Monday, April 27, 2020
Living the Life of the Rileys
Leave it to an unexplained DNA match to send me scurrying back to the ol' pedigree drawing board to check on connections. Now that there are so many tools available to help us link mystery cousins to the right branch in our family tree, I had to see if I could at least place this fellow test-taker on the right side of the tree. Using "Shared Matches" on Ancestry.com, I managed to discover one thing about this person's unknown-to-me surname: it belonged to a branch on my maternal side which was sadly lacking in genealogical elbow grease.
True fact: some branches of our family trees are more equal than others—at least, more equally attended to. Apparently, I had neglected my due diligence on this particular branch, which likely explained why I didn't recognize this DNA cousin's surname. I had a long way to go before I could connect it to the more familiar names in my family's history. It was time to amend that research oversight.
Admittedly, I had a good excuse for what I neglected. While the research would have meant paying attention to the collateral lines of my second great-grandmother—admittedly, not that far a stretch—it was this same second great-grandmother's husband who had already given me ample research fits. She was the second wife of William Alexander Boothe, the widower who snuck out of town, somewhere in Virginia, to set up housekeeping with his two young sons in Tennessee, back before 1850. It wasn't until after he arrived in Washington County, Tennessee, that he gave any thought to finding an appropriate step-mother for his children.
That second wife came with a package of research problems of her own. Some other researchers who chased this same question long ago assured me her maiden name was one of either two possibilities, adding to my lack of confidence about proceeding with this ancestor chase. One researcher assured me this woman's father was likely involved in horse thievery and had escaped justice by crossing the state line—a story I wasn't entirely sure I could buy at that point, but, hey, there weren't enough online resources available twenty-plus years ago and this researcher lived closer to Tennessee than I did. But it did make a plausible excuse for why the family's name might have changed.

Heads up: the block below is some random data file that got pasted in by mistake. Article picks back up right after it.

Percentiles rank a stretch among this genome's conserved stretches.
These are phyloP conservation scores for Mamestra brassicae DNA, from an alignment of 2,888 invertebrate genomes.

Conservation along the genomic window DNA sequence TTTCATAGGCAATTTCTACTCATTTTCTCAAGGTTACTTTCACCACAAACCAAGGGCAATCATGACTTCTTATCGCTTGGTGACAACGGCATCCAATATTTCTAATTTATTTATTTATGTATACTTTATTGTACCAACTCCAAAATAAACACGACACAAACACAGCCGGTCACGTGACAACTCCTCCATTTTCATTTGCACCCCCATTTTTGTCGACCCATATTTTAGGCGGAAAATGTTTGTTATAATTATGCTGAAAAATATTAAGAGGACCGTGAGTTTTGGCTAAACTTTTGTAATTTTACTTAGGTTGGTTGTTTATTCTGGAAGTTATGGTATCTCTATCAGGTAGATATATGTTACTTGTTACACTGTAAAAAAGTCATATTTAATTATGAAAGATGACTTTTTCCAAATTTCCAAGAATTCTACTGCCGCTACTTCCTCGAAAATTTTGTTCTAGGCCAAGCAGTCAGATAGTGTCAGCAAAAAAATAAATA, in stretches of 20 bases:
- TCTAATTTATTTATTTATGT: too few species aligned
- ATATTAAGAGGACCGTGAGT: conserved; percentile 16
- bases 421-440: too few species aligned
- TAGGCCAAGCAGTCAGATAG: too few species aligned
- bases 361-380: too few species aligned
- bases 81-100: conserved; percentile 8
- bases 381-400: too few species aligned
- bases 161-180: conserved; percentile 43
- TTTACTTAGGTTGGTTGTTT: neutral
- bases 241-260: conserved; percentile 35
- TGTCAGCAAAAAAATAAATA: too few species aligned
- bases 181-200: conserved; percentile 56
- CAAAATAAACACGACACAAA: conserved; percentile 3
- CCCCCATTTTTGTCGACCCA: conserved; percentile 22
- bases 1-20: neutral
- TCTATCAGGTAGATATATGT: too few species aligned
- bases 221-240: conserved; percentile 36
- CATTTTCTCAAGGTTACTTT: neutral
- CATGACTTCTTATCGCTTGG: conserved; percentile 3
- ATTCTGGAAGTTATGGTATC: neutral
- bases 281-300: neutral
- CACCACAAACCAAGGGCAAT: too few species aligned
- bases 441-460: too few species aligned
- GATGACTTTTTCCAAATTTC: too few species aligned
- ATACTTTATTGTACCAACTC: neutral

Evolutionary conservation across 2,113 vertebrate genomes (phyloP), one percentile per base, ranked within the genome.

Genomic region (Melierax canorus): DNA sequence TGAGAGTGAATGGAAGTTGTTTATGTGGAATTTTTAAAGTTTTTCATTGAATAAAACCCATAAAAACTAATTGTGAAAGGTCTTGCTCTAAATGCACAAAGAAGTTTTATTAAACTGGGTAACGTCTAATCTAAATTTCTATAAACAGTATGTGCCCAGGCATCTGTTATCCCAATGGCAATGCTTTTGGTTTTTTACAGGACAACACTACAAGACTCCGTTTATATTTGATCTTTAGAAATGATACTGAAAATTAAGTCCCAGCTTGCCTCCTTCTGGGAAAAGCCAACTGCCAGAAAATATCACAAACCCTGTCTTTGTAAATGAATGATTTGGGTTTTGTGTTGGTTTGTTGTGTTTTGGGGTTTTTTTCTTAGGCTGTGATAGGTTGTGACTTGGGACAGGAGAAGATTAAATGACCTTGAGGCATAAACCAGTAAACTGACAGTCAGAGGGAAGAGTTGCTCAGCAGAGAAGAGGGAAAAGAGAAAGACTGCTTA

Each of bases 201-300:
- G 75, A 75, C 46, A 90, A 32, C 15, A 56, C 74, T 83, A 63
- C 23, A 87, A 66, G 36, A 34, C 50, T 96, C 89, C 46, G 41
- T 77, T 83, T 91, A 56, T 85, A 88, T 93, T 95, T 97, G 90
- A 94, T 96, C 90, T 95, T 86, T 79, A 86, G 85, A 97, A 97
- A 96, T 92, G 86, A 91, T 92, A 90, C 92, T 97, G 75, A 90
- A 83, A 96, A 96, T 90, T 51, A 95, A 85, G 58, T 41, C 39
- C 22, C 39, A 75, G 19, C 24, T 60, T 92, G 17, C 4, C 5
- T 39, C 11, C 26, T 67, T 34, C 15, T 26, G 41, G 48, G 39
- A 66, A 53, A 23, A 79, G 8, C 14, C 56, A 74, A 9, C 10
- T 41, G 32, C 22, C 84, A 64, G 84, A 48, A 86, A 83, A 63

Fast forward to this year, and my decision to make amends for my research neglect. I had to revisit that branch of the family—a mere stub on the pedigree chart, having left off with my second great-grandmother's possible maiden name and that of her parents, according to her 1915 death certificate.
Keeping in mind that even duly-authorized government documents can indeed contain mistakes (such as her possible birth location listed as South Carolina)—as well as other gems, such as Rachel Boothe's occupation ("Old Lady")—I decided to take the maiden name provided on that government document and use it as a tentative hypothesis, so I could get to work on piecing together a plausible tree for her family.
That decision launched me into a multi-generational tour of a branch of the family I had never before encountered. Unlike those warm fuzzy family stories of local-boy-done-good, such as the Flowerland story we stumbled upon a while ago, some family histories include episodes that tempt us to sweep them under the carpet. But our families, if we look long and hard enough, will provide us with a wide variety of instances of the entire gamut of the human condition. We need to decide how to face up to that fact.
In this case, my second great-grandmother owed her existence to a couple known—at least in Tennessee—as William Riley and Cassandra Fincher. Where they really came from—and by what name folks there knew them—I can't say at this point. But I followed the trail of their descendants and discovered it certainly was capable of providing me with at least a few stories for my effort.